22 C.F.R. § 62.20(b)


Purpose

"Purpose. The purpose of the Exchange Visitor Program, in part, is to foster the exchange of ideas between Americans and foreign nationals and to stimulate international collaborative teaching, lecturing and research efforts. The exchange of professors and research scholars promotes the exchange of ideas, research, mutual enrichment, and linkages between research and educational institutions in the United States and foreign countries. It does so by providing foreign professors and research scholars the opportunity to engage in research, teaching, and lecturing with their American colleagues, to participate actively in cross-cultural activities with Americans, and ultimately to share with their countrymen their experiences and increased knowledge of the United States and their substantive fields."


Documentation

Following Department of State guidelines, ISSO offers several options to demonstrate required English language proficiency.


(1): Standardized English Test: TOEFL iBT, IELTS, or Duolingo English Test

Iowa State University requires a minimum score of 40 for the TOEFL iBT (internet-based test), 5.0 for the IELTS and 70 for the Duolingo English Test. Scores should be no older than 2 years.


(2): English3 Interview

The interview is conducted online as part of the J-1 Cystart request process. Please see https://english3.com/j1-interview.php for more information.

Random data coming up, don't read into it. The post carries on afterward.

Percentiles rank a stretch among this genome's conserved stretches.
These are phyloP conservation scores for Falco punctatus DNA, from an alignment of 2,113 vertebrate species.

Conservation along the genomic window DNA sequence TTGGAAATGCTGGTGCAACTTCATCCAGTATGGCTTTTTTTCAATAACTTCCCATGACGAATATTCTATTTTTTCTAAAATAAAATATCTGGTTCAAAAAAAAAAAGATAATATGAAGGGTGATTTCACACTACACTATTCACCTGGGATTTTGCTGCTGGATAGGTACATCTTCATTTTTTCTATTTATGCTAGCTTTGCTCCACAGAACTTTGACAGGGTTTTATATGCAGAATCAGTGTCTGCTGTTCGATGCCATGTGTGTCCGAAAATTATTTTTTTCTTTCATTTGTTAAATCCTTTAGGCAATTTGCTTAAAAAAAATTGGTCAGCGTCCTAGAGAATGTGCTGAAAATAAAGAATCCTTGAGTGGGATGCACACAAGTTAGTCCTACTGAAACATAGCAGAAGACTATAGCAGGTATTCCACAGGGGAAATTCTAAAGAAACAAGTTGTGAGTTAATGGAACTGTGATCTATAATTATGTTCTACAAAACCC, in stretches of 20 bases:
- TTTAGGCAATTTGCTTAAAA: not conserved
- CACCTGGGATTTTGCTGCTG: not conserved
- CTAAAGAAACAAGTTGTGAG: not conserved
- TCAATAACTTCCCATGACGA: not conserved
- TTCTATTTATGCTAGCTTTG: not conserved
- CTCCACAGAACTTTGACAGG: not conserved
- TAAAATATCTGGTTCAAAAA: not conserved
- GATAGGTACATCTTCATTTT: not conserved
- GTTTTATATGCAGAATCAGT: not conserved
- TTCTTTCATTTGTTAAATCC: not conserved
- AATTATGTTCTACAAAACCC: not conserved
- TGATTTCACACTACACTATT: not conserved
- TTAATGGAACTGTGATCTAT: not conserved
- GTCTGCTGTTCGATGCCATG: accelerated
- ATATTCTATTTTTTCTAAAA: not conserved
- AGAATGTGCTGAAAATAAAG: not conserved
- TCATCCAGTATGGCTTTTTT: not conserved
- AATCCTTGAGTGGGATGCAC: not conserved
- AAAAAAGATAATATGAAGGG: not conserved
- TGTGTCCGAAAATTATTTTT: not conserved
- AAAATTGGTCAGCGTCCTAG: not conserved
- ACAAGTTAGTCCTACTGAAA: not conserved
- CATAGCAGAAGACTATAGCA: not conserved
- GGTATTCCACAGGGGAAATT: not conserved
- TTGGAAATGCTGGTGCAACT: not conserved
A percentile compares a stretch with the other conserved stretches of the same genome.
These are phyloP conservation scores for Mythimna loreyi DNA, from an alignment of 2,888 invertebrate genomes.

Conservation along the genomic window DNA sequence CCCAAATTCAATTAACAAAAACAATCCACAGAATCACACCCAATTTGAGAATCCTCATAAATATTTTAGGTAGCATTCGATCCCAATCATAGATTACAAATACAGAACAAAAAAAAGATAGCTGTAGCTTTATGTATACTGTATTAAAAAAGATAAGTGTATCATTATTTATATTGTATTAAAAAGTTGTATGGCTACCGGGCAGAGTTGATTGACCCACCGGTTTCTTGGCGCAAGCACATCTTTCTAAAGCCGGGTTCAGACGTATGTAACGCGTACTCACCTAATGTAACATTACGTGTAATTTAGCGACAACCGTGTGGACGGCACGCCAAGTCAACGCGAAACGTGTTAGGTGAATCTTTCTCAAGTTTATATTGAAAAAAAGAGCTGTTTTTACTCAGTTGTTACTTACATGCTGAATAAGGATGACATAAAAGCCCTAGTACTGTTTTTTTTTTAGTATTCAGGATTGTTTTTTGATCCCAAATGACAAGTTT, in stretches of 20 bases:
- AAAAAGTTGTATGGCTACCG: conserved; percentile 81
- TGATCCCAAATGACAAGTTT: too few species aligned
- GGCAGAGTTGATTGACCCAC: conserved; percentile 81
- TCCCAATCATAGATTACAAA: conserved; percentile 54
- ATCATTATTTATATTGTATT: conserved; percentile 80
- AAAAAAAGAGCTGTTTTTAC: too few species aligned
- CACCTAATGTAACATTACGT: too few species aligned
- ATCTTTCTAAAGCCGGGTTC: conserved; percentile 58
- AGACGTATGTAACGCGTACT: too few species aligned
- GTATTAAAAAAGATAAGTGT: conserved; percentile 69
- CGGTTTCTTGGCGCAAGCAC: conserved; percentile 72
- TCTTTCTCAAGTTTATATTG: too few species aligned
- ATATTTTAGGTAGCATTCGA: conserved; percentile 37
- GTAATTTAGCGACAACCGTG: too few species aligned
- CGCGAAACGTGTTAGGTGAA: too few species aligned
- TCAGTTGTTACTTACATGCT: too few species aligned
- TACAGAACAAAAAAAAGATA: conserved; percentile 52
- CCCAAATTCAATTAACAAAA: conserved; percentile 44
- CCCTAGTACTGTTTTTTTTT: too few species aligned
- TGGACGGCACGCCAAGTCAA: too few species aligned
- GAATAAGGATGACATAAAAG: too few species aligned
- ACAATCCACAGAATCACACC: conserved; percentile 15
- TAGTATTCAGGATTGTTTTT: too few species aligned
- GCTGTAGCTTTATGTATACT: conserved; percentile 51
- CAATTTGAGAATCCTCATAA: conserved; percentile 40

(3): Earned degree from a school where the language of instruction was English

The applicant must provide a copy of the diploma and documentation that the language of instruction for his/her degree program was English.


(4): Citizen of a country in which English is the ONLY OFFICIAL language

This country list is the same used by ISU Admissions when determining which students must provide a TOEFL score as part of the admissions process.

Financial Requirements for FY 2022

From August 1, 2021 through July 31, 2022, Iowa State University will require financial support of at least $1,586 per month for issuance of Form DS-2019 to a [J-1] Exchange Visitor. This amount includes $1,342 for basic living expenses plus $244 per month for mandatory health insurance premiums for exchange visitors not eligible for benefits as an ISU employee. Required funding amounts for Exchange Visitors are tied to Department of Health and Human Services poverty guidelines and will be adjusted each August 1st to incorporate fluctuations in the cost of living and health insurance premiums.

 

Basic Living Expense

Health Insurance

Monthly Total

Single Exchange Visitor

$1,342 $244 $1,586

Exchange Visitor and Spouse

$1,815 $510 $2,325

Exchange Visitor and Child

$1,815* $435 $2,250

J-1 and Family

$2,288* $702 $2,990

*Add $473 per month for each additional child beyond the first child.


Health Insurance Requirements

Effective July 1, 2019, Exchange Visitor applicants who will not be eligible for benefits as an ISU employee must enroll in the Iowa State University Student and Scholar Health Insurance Program.

Bars

Twelve Month Bar

Any individual who has been in the United States for more than six months in the previous year in J-1 status is not eligible to enter the United States as a Exchange Visitor or professor for a 12-month period. Time spent in the J-1 short-term scholar category does not count towards the 12-month bar. Individuals subject to the 12-month bar may return to the U.S. with another visa type or as a J-1 in another category such as short-term scholar or student. Return as an H-1B temporary worker, however, would not be possible if subject to 212(e) as explained below.